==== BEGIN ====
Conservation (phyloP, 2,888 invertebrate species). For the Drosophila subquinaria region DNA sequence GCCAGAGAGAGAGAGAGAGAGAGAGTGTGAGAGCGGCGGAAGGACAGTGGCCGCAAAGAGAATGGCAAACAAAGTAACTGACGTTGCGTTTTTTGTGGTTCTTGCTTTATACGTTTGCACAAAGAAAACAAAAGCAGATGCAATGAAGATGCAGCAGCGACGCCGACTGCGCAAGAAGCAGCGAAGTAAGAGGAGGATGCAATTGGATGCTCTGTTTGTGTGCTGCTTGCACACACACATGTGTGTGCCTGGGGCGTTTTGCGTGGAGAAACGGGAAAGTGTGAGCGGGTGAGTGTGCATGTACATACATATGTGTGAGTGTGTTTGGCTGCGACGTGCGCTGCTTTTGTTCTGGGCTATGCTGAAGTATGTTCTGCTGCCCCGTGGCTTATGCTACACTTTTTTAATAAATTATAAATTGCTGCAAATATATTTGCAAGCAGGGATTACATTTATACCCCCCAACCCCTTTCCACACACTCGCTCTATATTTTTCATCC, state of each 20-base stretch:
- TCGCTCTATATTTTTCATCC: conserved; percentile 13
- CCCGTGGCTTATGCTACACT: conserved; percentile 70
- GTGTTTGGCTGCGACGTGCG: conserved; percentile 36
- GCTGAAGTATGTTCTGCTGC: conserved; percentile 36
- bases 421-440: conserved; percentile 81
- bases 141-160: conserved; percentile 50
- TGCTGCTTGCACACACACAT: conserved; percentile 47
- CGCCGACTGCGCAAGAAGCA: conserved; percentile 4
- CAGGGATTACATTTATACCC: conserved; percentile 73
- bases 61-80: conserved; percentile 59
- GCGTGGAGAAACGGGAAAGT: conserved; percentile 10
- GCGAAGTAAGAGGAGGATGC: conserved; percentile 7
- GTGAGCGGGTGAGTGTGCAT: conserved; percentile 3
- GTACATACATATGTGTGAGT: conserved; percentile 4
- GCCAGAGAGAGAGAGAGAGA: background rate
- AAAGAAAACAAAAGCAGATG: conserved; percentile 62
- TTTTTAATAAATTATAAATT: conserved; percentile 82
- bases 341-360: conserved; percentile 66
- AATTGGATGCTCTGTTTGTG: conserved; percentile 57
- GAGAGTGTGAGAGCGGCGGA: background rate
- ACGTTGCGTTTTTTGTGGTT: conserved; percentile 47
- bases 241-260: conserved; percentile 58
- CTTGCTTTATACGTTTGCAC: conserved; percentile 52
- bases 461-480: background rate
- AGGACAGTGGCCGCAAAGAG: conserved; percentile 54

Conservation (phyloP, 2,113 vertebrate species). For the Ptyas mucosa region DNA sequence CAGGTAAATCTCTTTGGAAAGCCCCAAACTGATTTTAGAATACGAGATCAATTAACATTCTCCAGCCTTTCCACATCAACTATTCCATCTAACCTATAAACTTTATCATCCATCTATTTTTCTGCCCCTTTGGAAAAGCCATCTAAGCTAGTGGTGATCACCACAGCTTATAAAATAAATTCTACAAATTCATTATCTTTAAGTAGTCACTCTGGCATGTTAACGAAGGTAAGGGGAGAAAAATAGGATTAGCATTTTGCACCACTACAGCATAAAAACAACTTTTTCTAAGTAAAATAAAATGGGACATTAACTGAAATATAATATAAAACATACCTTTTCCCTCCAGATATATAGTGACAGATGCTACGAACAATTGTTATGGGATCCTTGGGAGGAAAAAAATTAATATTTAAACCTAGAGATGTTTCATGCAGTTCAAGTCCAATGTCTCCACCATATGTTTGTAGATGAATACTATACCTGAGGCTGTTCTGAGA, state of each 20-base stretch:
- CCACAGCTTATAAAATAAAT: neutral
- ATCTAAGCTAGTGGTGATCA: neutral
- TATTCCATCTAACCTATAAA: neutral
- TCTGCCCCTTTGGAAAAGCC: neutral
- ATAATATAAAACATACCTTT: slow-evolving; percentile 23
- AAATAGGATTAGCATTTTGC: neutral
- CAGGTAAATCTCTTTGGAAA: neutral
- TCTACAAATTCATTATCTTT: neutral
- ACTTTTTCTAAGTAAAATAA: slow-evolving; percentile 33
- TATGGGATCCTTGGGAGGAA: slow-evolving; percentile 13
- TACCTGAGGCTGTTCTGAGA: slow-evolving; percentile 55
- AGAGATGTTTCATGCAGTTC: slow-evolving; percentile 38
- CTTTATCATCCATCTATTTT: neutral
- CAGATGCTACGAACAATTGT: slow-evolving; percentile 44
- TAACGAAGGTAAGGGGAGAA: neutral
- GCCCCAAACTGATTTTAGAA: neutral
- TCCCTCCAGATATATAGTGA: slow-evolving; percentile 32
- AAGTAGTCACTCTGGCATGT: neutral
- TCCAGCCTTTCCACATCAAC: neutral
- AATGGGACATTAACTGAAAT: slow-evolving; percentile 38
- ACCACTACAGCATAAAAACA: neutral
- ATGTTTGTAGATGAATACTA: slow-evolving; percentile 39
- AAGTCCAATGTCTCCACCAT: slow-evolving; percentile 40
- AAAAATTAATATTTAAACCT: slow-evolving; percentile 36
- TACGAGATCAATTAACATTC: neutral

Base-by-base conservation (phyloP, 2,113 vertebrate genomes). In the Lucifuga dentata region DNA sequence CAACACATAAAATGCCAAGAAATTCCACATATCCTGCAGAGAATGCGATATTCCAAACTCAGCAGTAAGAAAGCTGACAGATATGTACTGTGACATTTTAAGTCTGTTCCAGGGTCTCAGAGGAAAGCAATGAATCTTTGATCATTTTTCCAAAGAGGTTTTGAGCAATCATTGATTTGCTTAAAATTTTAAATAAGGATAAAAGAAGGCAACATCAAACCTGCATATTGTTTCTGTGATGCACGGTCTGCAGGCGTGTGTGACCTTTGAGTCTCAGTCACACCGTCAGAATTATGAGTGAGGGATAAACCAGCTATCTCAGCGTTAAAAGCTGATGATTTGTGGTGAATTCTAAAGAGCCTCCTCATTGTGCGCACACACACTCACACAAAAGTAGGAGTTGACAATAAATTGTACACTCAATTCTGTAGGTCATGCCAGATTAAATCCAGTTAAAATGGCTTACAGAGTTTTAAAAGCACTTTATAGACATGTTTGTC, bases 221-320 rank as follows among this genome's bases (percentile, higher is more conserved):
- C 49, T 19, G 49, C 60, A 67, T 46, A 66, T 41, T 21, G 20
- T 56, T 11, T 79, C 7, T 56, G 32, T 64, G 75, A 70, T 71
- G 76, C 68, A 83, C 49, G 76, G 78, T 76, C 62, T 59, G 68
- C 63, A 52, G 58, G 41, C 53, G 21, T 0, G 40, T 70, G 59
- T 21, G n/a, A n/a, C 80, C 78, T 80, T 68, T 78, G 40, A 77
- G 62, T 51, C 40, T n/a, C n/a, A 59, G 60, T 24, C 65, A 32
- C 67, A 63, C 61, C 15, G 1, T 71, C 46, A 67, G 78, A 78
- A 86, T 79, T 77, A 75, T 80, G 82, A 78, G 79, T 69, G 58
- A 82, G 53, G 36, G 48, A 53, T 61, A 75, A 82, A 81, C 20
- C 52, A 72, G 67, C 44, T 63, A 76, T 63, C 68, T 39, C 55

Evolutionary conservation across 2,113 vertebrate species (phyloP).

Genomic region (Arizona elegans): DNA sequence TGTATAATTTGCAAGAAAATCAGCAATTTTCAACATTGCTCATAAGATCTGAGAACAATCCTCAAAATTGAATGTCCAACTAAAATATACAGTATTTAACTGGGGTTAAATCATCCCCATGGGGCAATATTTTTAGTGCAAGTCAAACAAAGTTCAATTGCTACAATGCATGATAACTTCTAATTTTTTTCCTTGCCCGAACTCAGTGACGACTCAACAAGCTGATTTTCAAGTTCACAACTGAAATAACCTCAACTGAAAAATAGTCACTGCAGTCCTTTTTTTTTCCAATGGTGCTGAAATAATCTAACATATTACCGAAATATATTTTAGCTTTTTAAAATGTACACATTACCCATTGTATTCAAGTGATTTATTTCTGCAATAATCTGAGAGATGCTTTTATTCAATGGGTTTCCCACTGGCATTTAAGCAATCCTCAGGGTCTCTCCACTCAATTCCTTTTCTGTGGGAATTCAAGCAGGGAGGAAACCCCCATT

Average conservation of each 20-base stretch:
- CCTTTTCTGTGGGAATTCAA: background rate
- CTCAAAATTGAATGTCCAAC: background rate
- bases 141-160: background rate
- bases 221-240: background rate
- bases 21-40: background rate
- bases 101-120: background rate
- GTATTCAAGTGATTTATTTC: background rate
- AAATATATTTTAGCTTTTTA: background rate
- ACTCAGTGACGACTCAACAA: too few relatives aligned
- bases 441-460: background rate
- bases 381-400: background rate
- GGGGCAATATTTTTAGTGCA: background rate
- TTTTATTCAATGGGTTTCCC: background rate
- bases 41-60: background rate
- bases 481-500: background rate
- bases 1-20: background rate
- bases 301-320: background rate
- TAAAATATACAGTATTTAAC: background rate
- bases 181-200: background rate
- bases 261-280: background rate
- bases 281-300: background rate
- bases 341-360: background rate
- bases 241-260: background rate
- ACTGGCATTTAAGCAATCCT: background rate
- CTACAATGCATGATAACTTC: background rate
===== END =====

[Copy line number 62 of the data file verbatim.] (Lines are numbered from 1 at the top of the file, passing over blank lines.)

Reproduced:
- A 82, G 53, G 36, G 48, A 53, T 61, A 75, A 82, A 81, C 20